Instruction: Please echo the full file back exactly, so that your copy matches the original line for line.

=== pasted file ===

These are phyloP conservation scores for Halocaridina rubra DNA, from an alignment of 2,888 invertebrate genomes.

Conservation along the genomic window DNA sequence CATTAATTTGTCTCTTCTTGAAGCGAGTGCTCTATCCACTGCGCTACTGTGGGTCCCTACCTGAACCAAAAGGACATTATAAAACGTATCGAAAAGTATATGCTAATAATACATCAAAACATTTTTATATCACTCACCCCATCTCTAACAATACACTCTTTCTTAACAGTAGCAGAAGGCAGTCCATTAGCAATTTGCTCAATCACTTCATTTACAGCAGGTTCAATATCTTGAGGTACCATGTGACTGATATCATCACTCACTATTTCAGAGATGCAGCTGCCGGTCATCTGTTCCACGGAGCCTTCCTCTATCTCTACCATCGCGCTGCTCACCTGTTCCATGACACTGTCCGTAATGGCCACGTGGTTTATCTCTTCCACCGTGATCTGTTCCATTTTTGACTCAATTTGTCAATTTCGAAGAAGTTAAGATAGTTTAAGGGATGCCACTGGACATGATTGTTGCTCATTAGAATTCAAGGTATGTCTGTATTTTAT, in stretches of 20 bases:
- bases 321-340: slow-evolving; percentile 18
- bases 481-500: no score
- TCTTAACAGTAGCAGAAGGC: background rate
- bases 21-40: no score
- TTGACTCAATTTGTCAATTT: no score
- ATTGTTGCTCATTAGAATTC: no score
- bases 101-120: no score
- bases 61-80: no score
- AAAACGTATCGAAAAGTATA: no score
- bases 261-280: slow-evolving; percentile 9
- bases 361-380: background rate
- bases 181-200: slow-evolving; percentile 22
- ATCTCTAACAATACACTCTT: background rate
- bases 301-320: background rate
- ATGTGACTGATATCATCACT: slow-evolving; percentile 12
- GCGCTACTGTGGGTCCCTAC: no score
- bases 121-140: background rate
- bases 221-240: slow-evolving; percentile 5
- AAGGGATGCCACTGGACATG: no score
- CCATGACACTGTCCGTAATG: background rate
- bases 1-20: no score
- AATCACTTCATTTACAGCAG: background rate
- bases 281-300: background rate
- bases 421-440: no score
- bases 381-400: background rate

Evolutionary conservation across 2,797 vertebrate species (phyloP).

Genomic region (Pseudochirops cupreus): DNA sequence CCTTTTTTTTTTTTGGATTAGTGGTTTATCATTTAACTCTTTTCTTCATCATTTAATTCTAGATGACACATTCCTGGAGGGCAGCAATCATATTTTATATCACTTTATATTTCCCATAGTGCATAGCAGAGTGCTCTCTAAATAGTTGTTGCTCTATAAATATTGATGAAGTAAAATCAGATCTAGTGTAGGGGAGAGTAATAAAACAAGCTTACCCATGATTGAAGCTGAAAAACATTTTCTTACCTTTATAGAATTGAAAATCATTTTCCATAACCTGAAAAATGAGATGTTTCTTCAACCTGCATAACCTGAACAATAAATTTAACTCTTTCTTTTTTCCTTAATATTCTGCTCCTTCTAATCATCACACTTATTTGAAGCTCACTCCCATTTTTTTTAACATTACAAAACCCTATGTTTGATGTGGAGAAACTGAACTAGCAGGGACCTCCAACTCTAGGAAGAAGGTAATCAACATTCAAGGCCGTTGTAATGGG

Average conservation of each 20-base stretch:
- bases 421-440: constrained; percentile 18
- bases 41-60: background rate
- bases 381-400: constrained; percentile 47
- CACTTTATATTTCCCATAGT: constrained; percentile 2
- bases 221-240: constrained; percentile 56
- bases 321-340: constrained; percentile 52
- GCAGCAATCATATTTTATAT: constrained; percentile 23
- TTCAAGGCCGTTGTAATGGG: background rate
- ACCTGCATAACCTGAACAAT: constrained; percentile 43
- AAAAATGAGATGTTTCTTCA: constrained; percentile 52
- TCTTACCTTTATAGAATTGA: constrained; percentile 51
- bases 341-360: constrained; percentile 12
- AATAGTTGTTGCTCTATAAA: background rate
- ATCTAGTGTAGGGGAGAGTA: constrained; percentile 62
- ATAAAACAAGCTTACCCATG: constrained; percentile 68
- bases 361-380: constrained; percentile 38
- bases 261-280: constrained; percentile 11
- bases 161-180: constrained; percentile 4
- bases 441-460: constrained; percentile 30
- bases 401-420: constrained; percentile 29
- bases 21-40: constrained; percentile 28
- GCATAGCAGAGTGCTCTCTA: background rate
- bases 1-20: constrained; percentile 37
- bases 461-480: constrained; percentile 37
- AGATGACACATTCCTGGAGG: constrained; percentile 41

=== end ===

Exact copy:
These are phyloP conservation scores for Halocaridina rubra DNA, from an alignment of 2,888 invertebrate genomes.

Conservation along the genomic window DNA sequence CATTAATTTGTCTCTTCTTGAAGCGAGTGCTCTATCCACTGCGCTACTGTGGGTCCCTACCTGAACCAAAAGGACATTATAAAACGTATCGAAAAGTATATGCTAATAATACATCAAAACATTTTTATATCACTCACCCCATCTCTAACAATACACTCTTTCTTAACAGTAGCAGAAGGCAGTCCATTAGCAATTTGCTCAATCACTTCATTTACAGCAGGTTCAATATCTTGAGGTACCATGTGACTGATATCATCACTCACTATTTCAGAGATGCAGCTGCCGGTCATCTGTTCCACGGAGCCTTCCTCTATCTCTACCATCGCGCTGCTCACCTGTTCCATGACACTGTCCGTAATGGCCACGTGGTTTATCTCTTCCACCGTGATCTGTTCCATTTTTGACTCAATTTGTCAATTTCGAAGAAGTTAAGATAGTTTAAGGGATGCCACTGGACATGATTGTTGCTCATTAGAATTCAAGGTATGTCTGTATTTTAT, in stretches of 20 bases:
- bases 321-340: slow-evolving; percentile 18
- bases 481-500: no score
- TCTTAACAGTAGCAGAAGGC: background rate
- bases 21-40: no score
- TTGACTCAATTTGTCAATTT: no score
- ATTGTTGCTCATTAGAATTC: no score
- bases 101-120: no score
- bases 61-80: no score
- AAAACGTATCGAAAAGTATA: no score
- bases 261-280: slow-evolving; percentile 9
- bases 361-380: background rate
- bases 181-200: slow-evolving; percentile 22
- ATCTCTAACAATACACTCTT: background rate
- bases 301-320: background rate
- ATGTGACTGATATCATCACT: slow-evolving; percentile 12
- GCGCTACTGTGGGTCCCTAC: no score
- bases 121-140: background rate
- bases 221-240: slow-evolving; percentile 5
- AAGGGATGCCACTGGACATG: no score
- CCATGACACTGTCCGTAATG: background rate
- bases 1-20: no score
- AATCACTTCATTTACAGCAG: background rate
- bases 281-300: background rate
- bases 421-440: no score
- bases 381-400: background rate

Evolutionary conservation across 2,797 vertebrate species (phyloP).

Genomic region (Pseudochirops cupreus): DNA sequence CCTTTTTTTTTTTTGGATTAGTGGTTTATCATTTAACTCTTTTCTTCATCATTTAATTCTAGATGACACATTCCTGGAGGGCAGCAATCATATTTTATATCACTTTATATTTCCCATAGTGCATAGCAGAGTGCTCTCTAAATAGTTGTTGCTCTATAAATATTGATGAAGTAAAATCAGATCTAGTGTAGGGGAGAGTAATAAAACAAGCTTACCCATGATTGAAGCTGAAAAACATTTTCTTACCTTTATAGAATTGAAAATCATTTTCCATAACCTGAAAAATGAGATGTTTCTTCAACCTGCATAACCTGAACAATAAATTTAACTCTTTCTTTTTTCCTTAATATTCTGCTCCTTCTAATCATCACACTTATTTGAAGCTCACTCCCATTTTTTTTAACATTACAAAACCCTATGTTTGATGTGGAGAAACTGAACTAGCAGGGACCTCCAACTCTAGGAAGAAGGTAATCAACATTCAAGGCCGTTGTAATGGG

Average conservation of each 20-base stretch:
- bases 421-440: constrained; percentile 18
- bases 41-60: background rate
- bases 381-400: constrained; percentile 47
- CACTTTATATTTCCCATAGT: constrained; percentile 2
- bases 221-240: constrained; percentile 56
- bases 321-340: constrained; percentile 52
- GCAGCAATCATATTTTATAT: constrained; percentile 23
- TTCAAGGCCGTTGTAATGGG: background rate
- ACCTGCATAACCTGAACAAT: constrained; percentile 43
- AAAAATGAGATGTTTCTTCA: constrained; percentile 52
- TCTTACCTTTATAGAATTGA: constrained; percentile 51
- bases 341-360: constrained; percentile 12
- AATAGTTGTTGCTCTATAAA: background rate
- ATCTAGTGTAGGGGAGAGTA: constrained; percentile 62
- ATAAAACAAGCTTACCCATG: constrained; percentile 68
- bases 361-380: constrained; percentile 38
- bases 261-280: constrained; percentile 11
- bases 161-180: constrained; percentile 4
- bases 441-460: constrained; percentile 30
- bases 401-420: constrained; percentile 29
- bases 21-40: constrained; percentile 28
- GCATAGCAGAGTGCTCTCTA: background rate
- bases 1-20: constrained; percentile 37
- bases 461-480: constrained; percentile 37
- AGATGACACATTCCTGGAGG: constrained; percentile 41